Ideaforge launches marketplace for ideas, skills, and funds
Aimee Whitcroft, a former employee of peer review site Publons and the founder of Ideaforge, said that her company sees a three-sided market to creation. There’s people with ideas which have been languishing, people with the ability to make those ideas happen, and people with resources and money who want to invest in something awesome.
Ideaforge aims to unite those three categories of people through the internet.
“At present,” Aimee wrote to us, “these people have no simple and accessible way of organising themselves globally around these ideas and making them happen. The idea stays in the drawer. The money and resources remain unused, or underused. The skills – and people’s sense of self-worth and engagement – [are kept] dull with non-use.”
The service works by allowing signed-in members to explore other members’ ideas, skills, and resources, or to publish their own. Users retain the copyright of anything they publish on the site, but the act of uploading it gives Ideaforge the license to use that content for the purposes of the site, until such time as the user takes it down.
One of the biggest fears that many entrepreneurs have is that someone will steal their idea, but Aimee believes that true innovation comes from collaboration, and the execution of the idea is what entrepreneurs should be worrying about.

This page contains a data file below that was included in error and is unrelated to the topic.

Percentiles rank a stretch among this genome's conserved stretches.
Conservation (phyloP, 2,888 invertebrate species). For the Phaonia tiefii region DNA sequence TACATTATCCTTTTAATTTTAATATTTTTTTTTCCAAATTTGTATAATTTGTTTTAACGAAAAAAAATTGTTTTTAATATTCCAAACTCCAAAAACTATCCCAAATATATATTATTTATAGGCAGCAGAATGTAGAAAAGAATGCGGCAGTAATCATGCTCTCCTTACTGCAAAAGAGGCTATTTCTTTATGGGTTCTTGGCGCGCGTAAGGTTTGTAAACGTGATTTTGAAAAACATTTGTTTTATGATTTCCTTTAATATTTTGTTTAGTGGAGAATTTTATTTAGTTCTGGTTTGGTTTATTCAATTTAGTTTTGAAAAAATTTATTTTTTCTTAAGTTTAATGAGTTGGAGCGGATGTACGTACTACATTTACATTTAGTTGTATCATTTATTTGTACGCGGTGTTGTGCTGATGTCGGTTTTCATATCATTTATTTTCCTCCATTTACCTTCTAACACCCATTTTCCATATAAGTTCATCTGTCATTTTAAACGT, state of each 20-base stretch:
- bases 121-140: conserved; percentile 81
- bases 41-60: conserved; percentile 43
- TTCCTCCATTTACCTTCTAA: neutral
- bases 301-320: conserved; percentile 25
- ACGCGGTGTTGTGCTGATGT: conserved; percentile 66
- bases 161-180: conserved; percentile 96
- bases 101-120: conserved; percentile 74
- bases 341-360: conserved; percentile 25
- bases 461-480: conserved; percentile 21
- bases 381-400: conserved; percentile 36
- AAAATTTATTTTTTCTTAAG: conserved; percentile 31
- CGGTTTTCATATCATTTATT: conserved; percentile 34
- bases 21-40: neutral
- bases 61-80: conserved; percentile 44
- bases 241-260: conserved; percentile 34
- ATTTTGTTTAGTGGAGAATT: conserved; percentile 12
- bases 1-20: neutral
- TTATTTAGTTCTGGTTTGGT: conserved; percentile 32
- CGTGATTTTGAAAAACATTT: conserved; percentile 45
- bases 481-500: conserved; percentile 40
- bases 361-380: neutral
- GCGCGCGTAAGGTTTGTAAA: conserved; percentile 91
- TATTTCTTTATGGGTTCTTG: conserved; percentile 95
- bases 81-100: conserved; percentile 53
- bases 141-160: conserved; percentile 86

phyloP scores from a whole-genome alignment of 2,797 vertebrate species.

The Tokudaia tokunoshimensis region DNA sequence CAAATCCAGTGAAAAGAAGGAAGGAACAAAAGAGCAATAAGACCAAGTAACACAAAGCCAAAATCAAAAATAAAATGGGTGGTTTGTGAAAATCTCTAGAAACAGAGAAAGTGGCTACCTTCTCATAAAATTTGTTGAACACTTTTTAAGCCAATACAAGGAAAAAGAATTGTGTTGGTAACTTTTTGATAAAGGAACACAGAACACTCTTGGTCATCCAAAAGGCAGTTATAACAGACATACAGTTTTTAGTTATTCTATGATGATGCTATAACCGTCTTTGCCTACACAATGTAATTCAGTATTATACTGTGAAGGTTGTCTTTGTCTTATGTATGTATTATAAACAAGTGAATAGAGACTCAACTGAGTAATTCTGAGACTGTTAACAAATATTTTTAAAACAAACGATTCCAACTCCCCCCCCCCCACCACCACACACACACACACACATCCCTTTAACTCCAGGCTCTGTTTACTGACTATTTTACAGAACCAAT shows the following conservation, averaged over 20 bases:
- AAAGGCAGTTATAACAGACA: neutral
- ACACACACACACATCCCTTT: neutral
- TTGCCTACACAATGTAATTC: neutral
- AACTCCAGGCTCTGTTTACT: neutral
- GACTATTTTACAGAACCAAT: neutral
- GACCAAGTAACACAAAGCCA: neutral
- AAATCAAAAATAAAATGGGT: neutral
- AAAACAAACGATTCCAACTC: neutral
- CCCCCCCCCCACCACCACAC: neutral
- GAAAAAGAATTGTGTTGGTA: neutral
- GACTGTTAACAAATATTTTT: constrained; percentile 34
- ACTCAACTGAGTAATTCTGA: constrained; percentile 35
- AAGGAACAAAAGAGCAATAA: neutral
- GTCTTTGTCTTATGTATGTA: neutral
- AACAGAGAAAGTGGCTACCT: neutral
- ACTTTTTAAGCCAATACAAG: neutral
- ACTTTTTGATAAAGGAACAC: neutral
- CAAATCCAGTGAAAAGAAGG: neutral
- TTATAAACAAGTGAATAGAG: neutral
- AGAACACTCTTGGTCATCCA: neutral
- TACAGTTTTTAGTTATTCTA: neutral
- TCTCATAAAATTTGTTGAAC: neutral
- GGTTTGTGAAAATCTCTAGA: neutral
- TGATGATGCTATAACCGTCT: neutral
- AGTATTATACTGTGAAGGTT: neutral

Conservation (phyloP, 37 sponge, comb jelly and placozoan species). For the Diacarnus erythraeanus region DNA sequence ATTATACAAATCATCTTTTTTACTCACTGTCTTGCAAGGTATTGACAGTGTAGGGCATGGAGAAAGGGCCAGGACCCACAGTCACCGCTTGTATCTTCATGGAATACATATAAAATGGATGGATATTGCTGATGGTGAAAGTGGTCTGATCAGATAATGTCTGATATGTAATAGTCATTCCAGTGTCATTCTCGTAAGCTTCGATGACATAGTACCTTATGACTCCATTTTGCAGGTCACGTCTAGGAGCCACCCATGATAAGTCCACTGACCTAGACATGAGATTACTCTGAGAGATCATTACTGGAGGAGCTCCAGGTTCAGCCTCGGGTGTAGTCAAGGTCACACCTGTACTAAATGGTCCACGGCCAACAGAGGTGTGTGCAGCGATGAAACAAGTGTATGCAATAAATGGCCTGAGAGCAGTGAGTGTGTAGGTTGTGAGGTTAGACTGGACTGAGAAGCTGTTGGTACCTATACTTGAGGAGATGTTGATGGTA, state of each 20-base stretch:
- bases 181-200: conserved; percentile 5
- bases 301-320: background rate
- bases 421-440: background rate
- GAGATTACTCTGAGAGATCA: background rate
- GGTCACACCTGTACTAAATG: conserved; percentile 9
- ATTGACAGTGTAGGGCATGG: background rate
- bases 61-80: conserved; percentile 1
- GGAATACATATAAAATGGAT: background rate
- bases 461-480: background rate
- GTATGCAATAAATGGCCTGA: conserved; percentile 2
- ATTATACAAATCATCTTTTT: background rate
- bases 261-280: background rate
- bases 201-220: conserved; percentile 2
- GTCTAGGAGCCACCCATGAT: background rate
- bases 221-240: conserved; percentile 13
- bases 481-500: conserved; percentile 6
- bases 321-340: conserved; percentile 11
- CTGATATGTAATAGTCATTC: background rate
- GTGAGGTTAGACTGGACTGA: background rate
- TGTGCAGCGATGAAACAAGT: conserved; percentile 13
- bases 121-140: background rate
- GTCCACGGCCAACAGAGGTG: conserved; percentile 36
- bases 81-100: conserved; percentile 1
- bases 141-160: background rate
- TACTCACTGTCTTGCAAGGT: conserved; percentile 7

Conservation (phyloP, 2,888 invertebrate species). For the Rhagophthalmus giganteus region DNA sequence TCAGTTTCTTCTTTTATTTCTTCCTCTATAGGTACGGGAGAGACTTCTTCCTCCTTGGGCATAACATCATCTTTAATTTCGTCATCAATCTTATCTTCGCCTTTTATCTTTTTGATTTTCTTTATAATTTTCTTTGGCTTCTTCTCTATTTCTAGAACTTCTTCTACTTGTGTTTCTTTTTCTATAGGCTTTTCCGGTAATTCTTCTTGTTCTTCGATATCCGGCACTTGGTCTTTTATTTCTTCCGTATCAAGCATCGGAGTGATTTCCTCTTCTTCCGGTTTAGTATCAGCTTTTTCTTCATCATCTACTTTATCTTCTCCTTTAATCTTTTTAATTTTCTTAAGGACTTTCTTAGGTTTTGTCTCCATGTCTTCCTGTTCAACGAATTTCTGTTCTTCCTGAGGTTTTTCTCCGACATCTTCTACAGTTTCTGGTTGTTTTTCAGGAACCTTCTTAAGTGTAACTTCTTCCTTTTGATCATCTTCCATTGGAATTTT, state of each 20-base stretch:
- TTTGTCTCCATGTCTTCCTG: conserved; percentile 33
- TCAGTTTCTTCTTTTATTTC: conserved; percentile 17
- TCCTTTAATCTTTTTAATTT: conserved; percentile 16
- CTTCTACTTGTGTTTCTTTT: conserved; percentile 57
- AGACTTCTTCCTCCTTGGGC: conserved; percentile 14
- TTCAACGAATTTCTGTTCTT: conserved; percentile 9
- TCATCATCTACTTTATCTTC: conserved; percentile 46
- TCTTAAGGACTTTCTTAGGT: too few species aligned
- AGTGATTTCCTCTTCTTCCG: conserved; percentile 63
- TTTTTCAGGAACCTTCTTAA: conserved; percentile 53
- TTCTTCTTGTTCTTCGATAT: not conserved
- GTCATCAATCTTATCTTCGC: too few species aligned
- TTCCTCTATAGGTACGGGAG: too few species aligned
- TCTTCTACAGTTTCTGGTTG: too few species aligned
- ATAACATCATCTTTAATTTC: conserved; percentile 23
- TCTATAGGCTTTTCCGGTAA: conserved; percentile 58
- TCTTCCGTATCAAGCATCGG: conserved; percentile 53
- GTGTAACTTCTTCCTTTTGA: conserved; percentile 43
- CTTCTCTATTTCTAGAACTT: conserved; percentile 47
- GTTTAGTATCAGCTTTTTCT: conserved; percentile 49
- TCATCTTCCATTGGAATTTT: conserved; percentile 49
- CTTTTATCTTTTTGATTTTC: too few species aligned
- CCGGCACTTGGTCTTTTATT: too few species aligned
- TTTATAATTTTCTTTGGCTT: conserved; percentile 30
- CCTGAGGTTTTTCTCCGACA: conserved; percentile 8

“The world is changing very fast,” Aimee explains, “and I think people are scrambling to try to figure out how copyright and IP should work, not only now, but in a future that will be vastly different from our current experience.
“People should retain copyright of their work – no doubt – and be able to gain value from their IP. How that value is mediated, though, is something different groups will navigate differently.
“With IdeaForge, I’m hoping to encourage the concept of open sharing, collaboration and creation, rather than the more myopic paradigms still so prevalent in industries such as publishing.”
Ideaforge was conceived last year before Aimee began working at Publons. The young entrepreneur realised that she had some good business and art ideas, but she also knew that she would probably never actually get around to doing anything with them.
“I was thinking about ways to get them out into public in case anyone else wanted to use them,” Aimee said, “and my blog didn’t seem the right avenue: I thought something with more reach would be better.”
“And I’m not even an ‘ideas’ person,” she admitted, “so I figured there had to be many people out there who’d also like to do the same with their ideas.”
Aimee then noticed a photo from a startup event that had a room full of people looking for investment, good ideas, and entrepreneurs who could pull off the execution.
That was when Aimee knew she had to create Ideaforge to be a virtual place where the million dollar, the million dollar ideas, and the execution of million dollar ideas could meet.
Although Ideaforge is still in its beta phase, the mastermind behind Ideaforge says that she has considered a few monetisation possibilities that can be put in place after the service proves itself as something that people want and would use.
“One of the likely first things I’d be offering,” Aimee explains, “is an ‘enterprise’ version for organisations who want to use the platform internally but don’t want to join the wider group.”
Admittedly, Ideaforge was not conceptualised as way to make money, but as a way to bring people together and nurture innovation.
Aimee’s advice for entrepreneurs is to read widely, be wary of fads and fashions, and to take an active interest in the world and people around them.
“And remember to be kind to people, too,” she adds. “That’s really, really important.”